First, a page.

Experiencing the functional difficulties that result from medication side effects and physical deconditioning over time causes loss of executive function and personal responsibility for decisions regarding self-care and social function. As with physical reconditioning, restoring the ability to take an active role in everyday decisions requires intensive cognitive-behavioral therapy.

Treating the root causes of high impact chronic pain requires a team of specialists – physicians, nurses,  physical and occupational therapists, and cognitive-behavioral therapists – working together to effect a highly coordinated course of action. A residential treatment setting is also necessary, since conditions in the home environment are often key factors developing and re-enforcing high impact chronic pain. These requirements are associated with administrative, logistical, and financial requirements constraints that have markedly limited availability of treatment.

The Physicians Spine and Rehabilitation Specialists is responding to this need by providing the first dedicated program in Georgia for the treatment of high impact chronic pain. The Rizor Institute is a comprehensive, residential rehabilitation program for injured workers with severe pain that will help them to recover and restore function and control their pain, while decreasing reliance on opioids and medical interventions. The program incorporates physical reconditioning, medication tapering, and cognitive-behavioral therapy within a state of the art free-standing rehabilitation facility in the metropolitan Atlanta area. For more information, please contact us at


Dr. Paul Mefferd is a partner with the Physicians Spine & Rehabilitation Specialists, practicing in the Marietta and Calhoun locations. He received his undergraduate degree in Biology from the University of South Carolina and his medical degree from the University of Health Sciences, College of Osteopathic Medicine. Dr. Mefferd completed his internship at Florida Hospital in Orlando and went on to achieve his residency and fellowship training through Emory University Hospital and the Anesthesiology Pain Medicine program. Dr. Mefferd is board certified in both Pain Medicine and Physical Medicine and Rehabilitation from the American Board of Physical Medicine and Rehabilitation. He is a member of the American Academy of Physical Medicine and Rehabilitation, The International Spine Injection Society, The North American Spine Society, The American Osteopathic Association and numerous other national and regional associations.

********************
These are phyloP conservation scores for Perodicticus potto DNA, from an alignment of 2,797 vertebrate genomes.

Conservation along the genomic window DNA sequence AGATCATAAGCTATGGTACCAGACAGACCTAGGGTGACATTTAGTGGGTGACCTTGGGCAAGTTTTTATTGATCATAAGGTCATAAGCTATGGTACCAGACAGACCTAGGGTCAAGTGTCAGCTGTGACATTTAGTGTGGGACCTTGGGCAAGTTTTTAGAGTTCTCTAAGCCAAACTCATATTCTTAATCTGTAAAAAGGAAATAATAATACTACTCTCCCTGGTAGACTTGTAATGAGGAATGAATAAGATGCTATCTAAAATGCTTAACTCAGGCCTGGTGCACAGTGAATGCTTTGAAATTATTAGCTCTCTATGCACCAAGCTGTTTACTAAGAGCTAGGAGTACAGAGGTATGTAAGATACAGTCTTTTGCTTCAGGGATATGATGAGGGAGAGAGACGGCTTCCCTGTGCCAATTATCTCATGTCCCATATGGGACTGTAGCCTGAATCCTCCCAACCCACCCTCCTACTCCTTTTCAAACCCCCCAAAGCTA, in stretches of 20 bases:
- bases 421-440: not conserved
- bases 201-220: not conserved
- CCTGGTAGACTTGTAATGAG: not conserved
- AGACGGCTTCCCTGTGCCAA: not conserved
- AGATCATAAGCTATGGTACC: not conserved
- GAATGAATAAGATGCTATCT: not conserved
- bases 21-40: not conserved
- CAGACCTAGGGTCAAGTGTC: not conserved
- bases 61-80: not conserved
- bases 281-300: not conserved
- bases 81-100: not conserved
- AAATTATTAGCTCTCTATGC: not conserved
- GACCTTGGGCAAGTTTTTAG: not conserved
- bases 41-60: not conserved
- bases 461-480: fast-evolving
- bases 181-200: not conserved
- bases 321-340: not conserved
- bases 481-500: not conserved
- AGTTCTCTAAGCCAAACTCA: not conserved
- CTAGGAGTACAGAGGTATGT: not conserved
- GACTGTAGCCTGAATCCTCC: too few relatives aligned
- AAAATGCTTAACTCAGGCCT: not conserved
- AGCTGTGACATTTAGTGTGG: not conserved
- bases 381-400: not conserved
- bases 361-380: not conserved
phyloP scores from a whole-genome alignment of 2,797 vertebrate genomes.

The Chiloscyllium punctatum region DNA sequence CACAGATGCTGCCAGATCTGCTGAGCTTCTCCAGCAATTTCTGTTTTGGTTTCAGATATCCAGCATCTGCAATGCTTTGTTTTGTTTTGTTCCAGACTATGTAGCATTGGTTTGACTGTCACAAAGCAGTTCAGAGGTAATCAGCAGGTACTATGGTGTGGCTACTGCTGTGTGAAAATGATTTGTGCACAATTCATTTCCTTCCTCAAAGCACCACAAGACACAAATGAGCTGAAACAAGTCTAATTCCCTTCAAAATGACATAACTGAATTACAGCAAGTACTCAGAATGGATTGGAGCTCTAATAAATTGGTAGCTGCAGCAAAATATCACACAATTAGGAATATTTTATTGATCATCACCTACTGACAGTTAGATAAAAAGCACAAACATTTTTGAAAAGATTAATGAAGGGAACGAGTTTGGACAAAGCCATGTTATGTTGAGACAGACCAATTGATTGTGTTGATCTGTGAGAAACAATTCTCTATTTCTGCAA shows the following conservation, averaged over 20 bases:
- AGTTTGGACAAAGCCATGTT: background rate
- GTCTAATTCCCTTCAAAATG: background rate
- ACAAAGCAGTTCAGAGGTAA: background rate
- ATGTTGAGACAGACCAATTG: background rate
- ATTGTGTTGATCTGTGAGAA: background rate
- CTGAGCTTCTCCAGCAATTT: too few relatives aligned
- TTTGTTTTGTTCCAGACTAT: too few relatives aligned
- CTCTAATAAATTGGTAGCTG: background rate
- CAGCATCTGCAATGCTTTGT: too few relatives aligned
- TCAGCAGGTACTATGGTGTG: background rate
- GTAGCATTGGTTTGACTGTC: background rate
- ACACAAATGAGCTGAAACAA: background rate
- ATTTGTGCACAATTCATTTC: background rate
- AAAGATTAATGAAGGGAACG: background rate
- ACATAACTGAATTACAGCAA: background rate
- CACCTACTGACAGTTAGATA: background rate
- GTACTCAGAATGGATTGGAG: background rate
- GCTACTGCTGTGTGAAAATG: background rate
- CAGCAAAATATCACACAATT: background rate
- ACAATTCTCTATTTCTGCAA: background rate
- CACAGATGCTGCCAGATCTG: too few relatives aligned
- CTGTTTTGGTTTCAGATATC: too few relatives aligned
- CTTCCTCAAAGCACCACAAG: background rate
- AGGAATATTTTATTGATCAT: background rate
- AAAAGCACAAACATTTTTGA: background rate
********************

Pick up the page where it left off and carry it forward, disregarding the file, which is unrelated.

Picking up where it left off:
Dr. Randy Rizor is a founding partner of The Physicians Spine & Rehabilitation Specialists and founder/medical director for the Rizor Institute. He graduated Phi Beta Kappa from Bates College and received his Doctor of Medicine Degree from the University of Toledo School of Medicine in 1976. He completed a residency in Anesthesiology at Dartmouth-Hitchcock Medical Center. Dr. Rizor was certified by the American Board of Anesthesiology in 1981. He received subspecialty certification in Pain Management from the American Board of Anesthesiology in 1993 and recertification in 2005. Dr. Rizor is a member of the Chairman’s Advisory Council of the Georgia State Board of Workers’ Compensation and serves on the Board of Directors of the Medical Association of Atlanta. He currently practices in the Sandy Springs and Stockbridge locations.